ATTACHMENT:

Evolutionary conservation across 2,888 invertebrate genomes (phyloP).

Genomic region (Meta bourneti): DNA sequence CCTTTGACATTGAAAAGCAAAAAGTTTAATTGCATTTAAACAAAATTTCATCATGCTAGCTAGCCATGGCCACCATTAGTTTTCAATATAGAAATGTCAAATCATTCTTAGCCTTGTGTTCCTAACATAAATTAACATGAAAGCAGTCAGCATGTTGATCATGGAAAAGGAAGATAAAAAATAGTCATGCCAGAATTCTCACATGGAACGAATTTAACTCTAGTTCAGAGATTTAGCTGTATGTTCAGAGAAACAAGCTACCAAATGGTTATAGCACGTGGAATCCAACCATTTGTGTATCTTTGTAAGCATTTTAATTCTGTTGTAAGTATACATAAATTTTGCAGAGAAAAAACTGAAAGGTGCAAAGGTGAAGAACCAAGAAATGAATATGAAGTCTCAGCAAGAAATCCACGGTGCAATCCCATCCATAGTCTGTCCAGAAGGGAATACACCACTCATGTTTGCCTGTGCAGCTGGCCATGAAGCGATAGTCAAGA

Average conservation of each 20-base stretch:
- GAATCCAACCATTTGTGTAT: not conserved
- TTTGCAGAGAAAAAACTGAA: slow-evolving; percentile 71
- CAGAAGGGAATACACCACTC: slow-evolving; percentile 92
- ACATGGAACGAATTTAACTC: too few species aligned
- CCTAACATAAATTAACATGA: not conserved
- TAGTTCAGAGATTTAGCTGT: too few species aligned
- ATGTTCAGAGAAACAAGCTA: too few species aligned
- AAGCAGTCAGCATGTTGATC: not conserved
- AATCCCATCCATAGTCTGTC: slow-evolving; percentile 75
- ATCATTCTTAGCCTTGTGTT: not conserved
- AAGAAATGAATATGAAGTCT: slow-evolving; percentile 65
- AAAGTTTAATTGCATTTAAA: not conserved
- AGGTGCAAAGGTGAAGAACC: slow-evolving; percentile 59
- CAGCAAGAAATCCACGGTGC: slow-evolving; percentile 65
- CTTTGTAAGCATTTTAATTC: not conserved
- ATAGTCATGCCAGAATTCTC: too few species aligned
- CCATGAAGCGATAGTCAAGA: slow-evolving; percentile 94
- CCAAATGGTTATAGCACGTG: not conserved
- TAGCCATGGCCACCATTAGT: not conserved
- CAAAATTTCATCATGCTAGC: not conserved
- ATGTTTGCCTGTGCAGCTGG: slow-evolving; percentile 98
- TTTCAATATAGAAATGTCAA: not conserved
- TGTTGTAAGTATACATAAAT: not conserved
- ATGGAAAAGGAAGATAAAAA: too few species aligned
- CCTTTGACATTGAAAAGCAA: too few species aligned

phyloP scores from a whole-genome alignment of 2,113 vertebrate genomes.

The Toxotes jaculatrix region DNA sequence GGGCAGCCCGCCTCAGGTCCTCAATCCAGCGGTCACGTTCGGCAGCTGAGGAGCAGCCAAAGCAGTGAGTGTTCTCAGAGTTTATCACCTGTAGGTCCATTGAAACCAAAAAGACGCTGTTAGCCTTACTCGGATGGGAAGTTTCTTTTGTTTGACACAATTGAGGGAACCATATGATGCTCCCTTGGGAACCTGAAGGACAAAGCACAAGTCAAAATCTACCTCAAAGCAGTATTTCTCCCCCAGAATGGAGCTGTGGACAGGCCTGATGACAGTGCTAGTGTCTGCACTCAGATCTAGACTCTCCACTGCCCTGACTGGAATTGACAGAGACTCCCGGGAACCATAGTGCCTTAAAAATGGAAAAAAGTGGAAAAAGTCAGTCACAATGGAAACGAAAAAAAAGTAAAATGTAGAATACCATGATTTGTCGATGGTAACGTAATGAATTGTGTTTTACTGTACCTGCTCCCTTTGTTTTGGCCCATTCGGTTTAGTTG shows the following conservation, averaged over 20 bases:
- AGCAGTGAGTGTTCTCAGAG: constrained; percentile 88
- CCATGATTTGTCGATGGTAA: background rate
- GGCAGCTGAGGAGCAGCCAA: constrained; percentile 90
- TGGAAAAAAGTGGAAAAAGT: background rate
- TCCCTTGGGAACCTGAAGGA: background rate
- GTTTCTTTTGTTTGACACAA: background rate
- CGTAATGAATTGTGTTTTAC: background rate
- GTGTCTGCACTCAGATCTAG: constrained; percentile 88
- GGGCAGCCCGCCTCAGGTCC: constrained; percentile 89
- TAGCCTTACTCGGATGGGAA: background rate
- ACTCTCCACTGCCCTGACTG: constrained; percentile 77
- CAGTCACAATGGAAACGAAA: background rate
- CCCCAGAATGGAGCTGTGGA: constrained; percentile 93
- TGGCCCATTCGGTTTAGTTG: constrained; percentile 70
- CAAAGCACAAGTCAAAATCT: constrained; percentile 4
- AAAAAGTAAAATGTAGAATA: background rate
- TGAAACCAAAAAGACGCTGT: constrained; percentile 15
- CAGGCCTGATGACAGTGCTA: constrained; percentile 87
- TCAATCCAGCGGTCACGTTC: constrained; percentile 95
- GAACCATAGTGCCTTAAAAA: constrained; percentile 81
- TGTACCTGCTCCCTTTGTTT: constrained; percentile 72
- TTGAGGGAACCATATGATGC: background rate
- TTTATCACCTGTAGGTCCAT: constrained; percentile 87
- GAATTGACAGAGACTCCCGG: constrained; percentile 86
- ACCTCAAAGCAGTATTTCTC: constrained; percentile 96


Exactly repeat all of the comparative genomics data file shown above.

Evolutionary conservation across 2,888 invertebrate genomes (phyloP).

Genomic region (Meta bourneti): DNA sequence CCTTTGACATTGAAAAGCAAAAAGTTTAATTGCATTTAAACAAAATTTCATCATGCTAGCTAGCCATGGCCACCATTAGTTTTCAATATAGAAATGTCAAATCATTCTTAGCCTTGTGTTCCTAACATAAATTAACATGAAAGCAGTCAGCATGTTGATCATGGAAAAGGAAGATAAAAAATAGTCATGCCAGAATTCTCACATGGAACGAATTTAACTCTAGTTCAGAGATTTAGCTGTATGTTCAGAGAAACAAGCTACCAAATGGTTATAGCACGTGGAATCCAACCATTTGTGTATCTTTGTAAGCATTTTAATTCTGTTGTAAGTATACATAAATTTTGCAGAGAAAAAACTGAAAGGTGCAAAGGTGAAGAACCAAGAAATGAATATGAAGTCTCAGCAAGAAATCCACGGTGCAATCCCATCCATAGTCTGTCCAGAAGGGAATACACCACTCATGTTTGCCTGTGCAGCTGGCCATGAAGCGATAGTCAAGA

Average conservation of each 20-base stretch:
- GAATCCAACCATTTGTGTAT: not conserved
- TTTGCAGAGAAAAAACTGAA: slow-evolving; percentile 71
- CAGAAGGGAATACACCACTC: slow-evolving; percentile 92
- ACATGGAACGAATTTAACTC: too few species aligned
- CCTAACATAAATTAACATGA: not conserved
- TAGTTCAGAGATTTAGCTGT: too few species aligned
- ATGTTCAGAGAAACAAGCTA: too few species aligned
- AAGCAGTCAGCATGTTGATC: not conserved
- AATCCCATCCATAGTCTGTC: slow-evolving; percentile 75
- ATCATTCTTAGCCTTGTGTT: not conserved
- AAGAAATGAATATGAAGTCT: slow-evolving; percentile 65
- AAAGTTTAATTGCATTTAAA: not conserved
- AGGTGCAAAGGTGAAGAACC: slow-evolving; percentile 59
- CAGCAAGAAATCCACGGTGC: slow-evolving; percentile 65
- CTTTGTAAGCATTTTAATTC: not conserved
- ATAGTCATGCCAGAATTCTC: too few species aligned
- CCATGAAGCGATAGTCAAGA: slow-evolving; percentile 94
- CCAAATGGTTATAGCACGTG: not conserved
- TAGCCATGGCCACCATTAGT: not conserved
- CAAAATTTCATCATGCTAGC: not conserved
- ATGTTTGCCTGTGCAGCTGG: slow-evolving; percentile 98
- TTTCAATATAGAAATGTCAA: not conserved
- TGTTGTAAGTATACATAAAT: not conserved
- ATGGAAAAGGAAGATAAAAA: too few species aligned
- CCTTTGACATTGAAAAGCAA: too few species aligned

phyloP scores from a whole-genome alignment of 2,113 vertebrate genomes.

The Toxotes jaculatrix region DNA sequence GGGCAGCCCGCCTCAGGTCCTCAATCCAGCGGTCACGTTCGGCAGCTGAGGAGCAGCCAAAGCAGTGAGTGTTCTCAGAGTTTATCACCTGTAGGTCCATTGAAACCAAAAAGACGCTGTTAGCCTTACTCGGATGGGAAGTTTCTTTTGTTTGACACAATTGAGGGAACCATATGATGCTCCCTTGGGAACCTGAAGGACAAAGCACAAGTCAAAATCTACCTCAAAGCAGTATTTCTCCCCCAGAATGGAGCTGTGGACAGGCCTGATGACAGTGCTAGTGTCTGCACTCAGATCTAGACTCTCCACTGCCCTGACTGGAATTGACAGAGACTCCCGGGAACCATAGTGCCTTAAAAATGGAAAAAAGTGGAAAAAGTCAGTCACAATGGAAACGAAAAAAAAGTAAAATGTAGAATACCATGATTTGTCGATGGTAACGTAATGAATTGTGTTTTACTGTACCTGCTCCCTTTGTTTTGGCCCATTCGGTTTAGTTG shows the following conservation, averaged over 20 bases:
- AGCAGTGAGTGTTCTCAGAG: constrained; percentile 88
- CCATGATTTGTCGATGGTAA: background rate
- GGCAGCTGAGGAGCAGCCAA: constrained; percentile 90
- TGGAAAAAAGTGGAAAAAGT: background rate
- TCCCTTGGGAACCTGAAGGA: background rate
- GTTTCTTTTGTTTGACACAA: background rate
- CGTAATGAATTGTGTTTTAC: background rate
- GTGTCTGCACTCAGATCTAG: constrained; percentile 88
- GGGCAGCCCGCCTCAGGTCC: constrained; percentile 89
- TAGCCTTACTCGGATGGGAA: background rate
- ACTCTCCACTGCCCTGACTG: constrained; percentile 77
- CAGTCACAATGGAAACGAAA: background rate
- CCCCAGAATGGAGCTGTGGA: constrained; percentile 93
- TGGCCCATTCGGTTTAGTTG: constrained; percentile 70
- CAAAGCACAAGTCAAAATCT: constrained; percentile 4
- AAAAAGTAAAATGTAGAATA: background rate
- TGAAACCAAAAAGACGCTGT: constrained; percentile 15
- CAGGCCTGATGACAGTGCTA: constrained; percentile 87
- TCAATCCAGCGGTCACGTTC: constrained; percentile 95
- GAACCATAGTGCCTTAAAAA: constrained; percentile 81
- TGTACCTGCTCCCTTTGTTT: constrained; percentile 72
- TTGAGGGAACCATATGATGC: background rate
- TTTATCACCTGTAGGTCCAT: constrained; percentile 87
- GAATTGACAGAGACTCCCGG: constrained; percentile 86
- ACCTCAAAGCAGTATTTCTC: constrained; percentile 96